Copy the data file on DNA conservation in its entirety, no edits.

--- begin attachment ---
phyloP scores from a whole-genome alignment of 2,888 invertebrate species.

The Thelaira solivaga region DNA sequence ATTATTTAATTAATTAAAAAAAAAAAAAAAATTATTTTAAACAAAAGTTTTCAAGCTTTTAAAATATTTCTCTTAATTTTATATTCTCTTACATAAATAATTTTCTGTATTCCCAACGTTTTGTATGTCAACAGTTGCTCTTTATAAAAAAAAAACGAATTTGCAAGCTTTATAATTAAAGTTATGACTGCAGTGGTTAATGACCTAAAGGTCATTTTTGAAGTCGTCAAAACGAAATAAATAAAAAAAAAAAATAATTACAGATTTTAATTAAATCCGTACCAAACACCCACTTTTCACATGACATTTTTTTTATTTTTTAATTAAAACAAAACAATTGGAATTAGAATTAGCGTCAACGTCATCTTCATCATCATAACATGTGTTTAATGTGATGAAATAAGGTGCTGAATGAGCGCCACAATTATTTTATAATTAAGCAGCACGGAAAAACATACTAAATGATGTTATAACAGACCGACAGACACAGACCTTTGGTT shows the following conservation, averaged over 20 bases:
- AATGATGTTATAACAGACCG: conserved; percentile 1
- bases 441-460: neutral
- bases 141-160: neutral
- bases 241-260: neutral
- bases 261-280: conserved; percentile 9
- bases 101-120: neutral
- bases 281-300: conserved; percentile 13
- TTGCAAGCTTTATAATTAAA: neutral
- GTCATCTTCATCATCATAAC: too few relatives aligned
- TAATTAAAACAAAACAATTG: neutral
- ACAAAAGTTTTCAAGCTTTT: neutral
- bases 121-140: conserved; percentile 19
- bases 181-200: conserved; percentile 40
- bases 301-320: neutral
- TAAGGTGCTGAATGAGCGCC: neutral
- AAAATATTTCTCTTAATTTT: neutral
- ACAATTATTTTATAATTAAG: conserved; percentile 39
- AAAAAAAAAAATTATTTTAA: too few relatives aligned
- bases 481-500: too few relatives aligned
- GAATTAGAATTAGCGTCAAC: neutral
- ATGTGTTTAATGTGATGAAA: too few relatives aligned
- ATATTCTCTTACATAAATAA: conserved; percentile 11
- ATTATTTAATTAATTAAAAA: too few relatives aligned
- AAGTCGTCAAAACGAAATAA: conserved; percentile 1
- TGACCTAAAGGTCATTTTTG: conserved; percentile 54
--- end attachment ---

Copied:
phyloP scores from a whole-genome alignment of 2,888 invertebrate species.

The Thelaira solivaga region DNA sequence ATTATTTAATTAATTAAAAAAAAAAAAAAAATTATTTTAAACAAAAGTTTTCAAGCTTTTAAAATATTTCTCTTAATTTTATATTCTCTTACATAAATAATTTTCTGTATTCCCAACGTTTTGTATGTCAACAGTTGCTCTTTATAAAAAAAAAACGAATTTGCAAGCTTTATAATTAAAGTTATGACTGCAGTGGTTAATGACCTAAAGGTCATTTTTGAAGTCGTCAAAACGAAATAAATAAAAAAAAAAAATAATTACAGATTTTAATTAAATCCGTACCAAACACCCACTTTTCACATGACATTTTTTTTATTTTTTAATTAAAACAAAACAATTGGAATTAGAATTAGCGTCAACGTCATCTTCATCATCATAACATGTGTTTAATGTGATGAAATAAGGTGCTGAATGAGCGCCACAATTATTTTATAATTAAGCAGCACGGAAAAACATACTAAATGATGTTATAACAGACCGACAGACACAGACCTTTGGTT shows the following conservation, averaged over 20 bases:
- AATGATGTTATAACAGACCG: conserved; percentile 1
- bases 441-460: neutral
- bases 141-160: neutral
- bases 241-260: neutral
- bases 261-280: conserved; percentile 9
- bases 101-120: neutral
- bases 281-300: conserved; percentile 13
- TTGCAAGCTTTATAATTAAA: neutral
- GTCATCTTCATCATCATAAC: too few relatives aligned
- TAATTAAAACAAAACAATTG: neutral
- ACAAAAGTTTTCAAGCTTTT: neutral
- bases 121-140: conserved; percentile 19
- bases 181-200: conserved; percentile 40
- bases 301-320: neutral
- TAAGGTGCTGAATGAGCGCC: neutral
- AAAATATTTCTCTTAATTTT: neutral
- ACAATTATTTTATAATTAAG: conserved; percentile 39
- AAAAAAAAAAATTATTTTAA: too few relatives aligned
- bases 481-500: too few relatives aligned
- GAATTAGAATTAGCGTCAAC: neutral
- ATGTGTTTAATGTGATGAAA: too few relatives aligned
- ATATTCTCTTACATAAATAA: conserved; percentile 11
- ATTATTTAATTAATTAAAAA: too few relatives aligned
- AAGTCGTCAAAACGAAATAA: conserved; percentile 1
- TGACCTAAAGGTCATTTTTG: conserved; percentile 54